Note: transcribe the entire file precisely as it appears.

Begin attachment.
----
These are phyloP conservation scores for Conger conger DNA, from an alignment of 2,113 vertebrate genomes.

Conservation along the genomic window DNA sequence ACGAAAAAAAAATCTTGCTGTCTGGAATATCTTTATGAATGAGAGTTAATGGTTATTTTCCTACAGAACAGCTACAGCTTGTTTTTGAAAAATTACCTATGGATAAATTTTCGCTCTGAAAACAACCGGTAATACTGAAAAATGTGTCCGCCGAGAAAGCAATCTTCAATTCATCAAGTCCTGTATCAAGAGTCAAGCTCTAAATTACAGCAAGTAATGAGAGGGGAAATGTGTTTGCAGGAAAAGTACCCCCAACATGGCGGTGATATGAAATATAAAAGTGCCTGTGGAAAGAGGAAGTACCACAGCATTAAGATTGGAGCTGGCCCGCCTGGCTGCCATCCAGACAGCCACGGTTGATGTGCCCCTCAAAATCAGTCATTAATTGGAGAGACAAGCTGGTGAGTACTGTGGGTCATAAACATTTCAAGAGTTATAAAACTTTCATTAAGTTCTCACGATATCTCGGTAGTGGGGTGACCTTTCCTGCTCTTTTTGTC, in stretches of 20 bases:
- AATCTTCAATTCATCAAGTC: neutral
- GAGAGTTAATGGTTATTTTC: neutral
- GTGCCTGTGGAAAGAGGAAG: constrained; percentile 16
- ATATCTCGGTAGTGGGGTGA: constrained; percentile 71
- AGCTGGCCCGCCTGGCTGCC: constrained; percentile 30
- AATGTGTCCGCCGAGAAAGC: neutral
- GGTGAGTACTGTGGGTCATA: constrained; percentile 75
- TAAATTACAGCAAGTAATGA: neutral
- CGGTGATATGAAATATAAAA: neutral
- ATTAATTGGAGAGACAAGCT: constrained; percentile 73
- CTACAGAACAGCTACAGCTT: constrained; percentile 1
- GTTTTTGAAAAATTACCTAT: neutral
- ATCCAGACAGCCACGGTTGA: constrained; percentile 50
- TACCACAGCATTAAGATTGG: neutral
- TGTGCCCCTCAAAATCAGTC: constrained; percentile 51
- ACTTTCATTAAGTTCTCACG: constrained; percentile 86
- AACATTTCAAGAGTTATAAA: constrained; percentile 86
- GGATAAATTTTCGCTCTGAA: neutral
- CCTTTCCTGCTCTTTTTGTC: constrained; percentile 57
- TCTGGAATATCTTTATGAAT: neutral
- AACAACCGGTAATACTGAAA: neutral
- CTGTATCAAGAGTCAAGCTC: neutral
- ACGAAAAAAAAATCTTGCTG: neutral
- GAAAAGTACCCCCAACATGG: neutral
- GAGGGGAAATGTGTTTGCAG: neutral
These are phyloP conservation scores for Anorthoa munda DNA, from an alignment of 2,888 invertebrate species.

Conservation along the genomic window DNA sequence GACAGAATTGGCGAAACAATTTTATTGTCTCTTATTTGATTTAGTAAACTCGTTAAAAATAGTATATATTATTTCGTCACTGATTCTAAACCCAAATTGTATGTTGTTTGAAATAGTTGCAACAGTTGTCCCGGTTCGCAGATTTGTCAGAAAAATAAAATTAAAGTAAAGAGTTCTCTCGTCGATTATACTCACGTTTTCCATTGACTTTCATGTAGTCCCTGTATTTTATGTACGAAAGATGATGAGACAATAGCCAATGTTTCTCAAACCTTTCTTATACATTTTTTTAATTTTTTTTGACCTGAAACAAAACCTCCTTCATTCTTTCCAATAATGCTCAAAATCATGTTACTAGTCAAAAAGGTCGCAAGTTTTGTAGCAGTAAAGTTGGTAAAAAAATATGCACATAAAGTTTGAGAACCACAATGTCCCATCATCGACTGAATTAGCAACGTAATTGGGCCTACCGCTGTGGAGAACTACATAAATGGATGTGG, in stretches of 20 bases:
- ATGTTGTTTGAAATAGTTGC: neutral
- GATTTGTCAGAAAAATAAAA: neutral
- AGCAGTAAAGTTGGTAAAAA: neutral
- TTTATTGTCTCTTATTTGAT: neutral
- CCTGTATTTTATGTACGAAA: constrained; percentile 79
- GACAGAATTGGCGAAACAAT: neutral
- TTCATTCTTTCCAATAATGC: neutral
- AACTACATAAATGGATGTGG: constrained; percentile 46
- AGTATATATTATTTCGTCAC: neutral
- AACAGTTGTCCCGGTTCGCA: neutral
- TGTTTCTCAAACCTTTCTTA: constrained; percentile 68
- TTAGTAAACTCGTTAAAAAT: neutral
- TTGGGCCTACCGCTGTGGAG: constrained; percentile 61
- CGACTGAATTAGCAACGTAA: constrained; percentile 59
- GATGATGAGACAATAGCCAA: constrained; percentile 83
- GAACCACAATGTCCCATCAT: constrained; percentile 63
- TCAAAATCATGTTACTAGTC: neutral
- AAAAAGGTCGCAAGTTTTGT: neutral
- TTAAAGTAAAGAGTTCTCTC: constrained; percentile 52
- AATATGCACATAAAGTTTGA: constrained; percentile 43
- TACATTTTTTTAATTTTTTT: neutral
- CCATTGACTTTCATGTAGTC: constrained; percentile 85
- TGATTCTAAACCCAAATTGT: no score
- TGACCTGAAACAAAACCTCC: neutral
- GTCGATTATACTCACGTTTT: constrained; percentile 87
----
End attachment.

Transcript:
These are phyloP conservation scores for Conger conger DNA, from an alignment of 2,113 vertebrate genomes.

Conservation along the genomic window DNA sequence ACGAAAAAAAAATCTTGCTGTCTGGAATATCTTTATGAATGAGAGTTAATGGTTATTTTCCTACAGAACAGCTACAGCTTGTTTTTGAAAAATTACCTATGGATAAATTTTCGCTCTGAAAACAACCGGTAATACTGAAAAATGTGTCCGCCGAGAAAGCAATCTTCAATTCATCAAGTCCTGTATCAAGAGTCAAGCTCTAAATTACAGCAAGTAATGAGAGGGGAAATGTGTTTGCAGGAAAAGTACCCCCAACATGGCGGTGATATGAAATATAAAAGTGCCTGTGGAAAGAGGAAGTACCACAGCATTAAGATTGGAGCTGGCCCGCCTGGCTGCCATCCAGACAGCCACGGTTGATGTGCCCCTCAAAATCAGTCATTAATTGGAGAGACAAGCTGGTGAGTACTGTGGGTCATAAACATTTCAAGAGTTATAAAACTTTCATTAAGTTCTCACGATATCTCGGTAGTGGGGTGACCTTTCCTGCTCTTTTTGTC, in stretches of 20 bases:
- AATCTTCAATTCATCAAGTC: neutral
- GAGAGTTAATGGTTATTTTC: neutral
- GTGCCTGTGGAAAGAGGAAG: constrained; percentile 16
- ATATCTCGGTAGTGGGGTGA: constrained; percentile 71
- AGCTGGCCCGCCTGGCTGCC: constrained; percentile 30
- AATGTGTCCGCCGAGAAAGC: neutral
- GGTGAGTACTGTGGGTCATA: constrained; percentile 75
- TAAATTACAGCAAGTAATGA: neutral
- CGGTGATATGAAATATAAAA: neutral
- ATTAATTGGAGAGACAAGCT: constrained; percentile 73
- CTACAGAACAGCTACAGCTT: constrained; percentile 1
- GTTTTTGAAAAATTACCTAT: neutral
- ATCCAGACAGCCACGGTTGA: constrained; percentile 50
- TACCACAGCATTAAGATTGG: neutral
- TGTGCCCCTCAAAATCAGTC: constrained; percentile 51
- ACTTTCATTAAGTTCTCACG: constrained; percentile 86
- AACATTTCAAGAGTTATAAA: constrained; percentile 86
- GGATAAATTTTCGCTCTGAA: neutral
- CCTTTCCTGCTCTTTTTGTC: constrained; percentile 57
- TCTGGAATATCTTTATGAAT: neutral
- AACAACCGGTAATACTGAAA: neutral
- CTGTATCAAGAGTCAAGCTC: neutral
- ACGAAAAAAAAATCTTGCTG: neutral
- GAAAAGTACCCCCAACATGG: neutral
- GAGGGGAAATGTGTTTGCAG: neutral
These are phyloP conservation scores for Anorthoa munda DNA, from an alignment of 2,888 invertebrate species.

Conservation along the genomic window DNA sequence GACAGAATTGGCGAAACAATTTTATTGTCTCTTATTTGATTTAGTAAACTCGTTAAAAATAGTATATATTATTTCGTCACTGATTCTAAACCCAAATTGTATGTTGTTTGAAATAGTTGCAACAGTTGTCCCGGTTCGCAGATTTGTCAGAAAAATAAAATTAAAGTAAAGAGTTCTCTCGTCGATTATACTCACGTTTTCCATTGACTTTCATGTAGTCCCTGTATTTTATGTACGAAAGATGATGAGACAATAGCCAATGTTTCTCAAACCTTTCTTATACATTTTTTTAATTTTTTTTGACCTGAAACAAAACCTCCTTCATTCTTTCCAATAATGCTCAAAATCATGTTACTAGTCAAAAAGGTCGCAAGTTTTGTAGCAGTAAAGTTGGTAAAAAAATATGCACATAAAGTTTGAGAACCACAATGTCCCATCATCGACTGAATTAGCAACGTAATTGGGCCTACCGCTGTGGAGAACTACATAAATGGATGTGG, in stretches of 20 bases:
- ATGTTGTTTGAAATAGTTGC: neutral
- GATTTGTCAGAAAAATAAAA: neutral
- AGCAGTAAAGTTGGTAAAAA: neutral
- TTTATTGTCTCTTATTTGAT: neutral
- CCTGTATTTTATGTACGAAA: constrained; percentile 79
- GACAGAATTGGCGAAACAAT: neutral
- TTCATTCTTTCCAATAATGC: neutral
- AACTACATAAATGGATGTGG: constrained; percentile 46
- AGTATATATTATTTCGTCAC: neutral
- AACAGTTGTCCCGGTTCGCA: neutral
- TGTTTCTCAAACCTTTCTTA: constrained; percentile 68
- TTAGTAAACTCGTTAAAAAT: neutral
- TTGGGCCTACCGCTGTGGAG: constrained; percentile 61
- CGACTGAATTAGCAACGTAA: constrained; percentile 59
- GATGATGAGACAATAGCCAA: constrained; percentile 83
- GAACCACAATGTCCCATCAT: constrained; percentile 63
- TCAAAATCATGTTACTAGTC: neutral
- AAAAAGGTCGCAAGTTTTGT: neutral
- TTAAAGTAAAGAGTTCTCTC: constrained; percentile 52
- AATATGCACATAAAGTTTGA: constrained; percentile 43
- TACATTTTTTTAATTTTTTT: neutral
- CCATTGACTTTCATGTAGTC: constrained; percentile 85
- TGATTCTAAACCCAAATTGT: no score
- TGACCTGAAACAAAACCTCC: neutral
- GTCGATTATACTCACGTTTT: constrained; percentile 87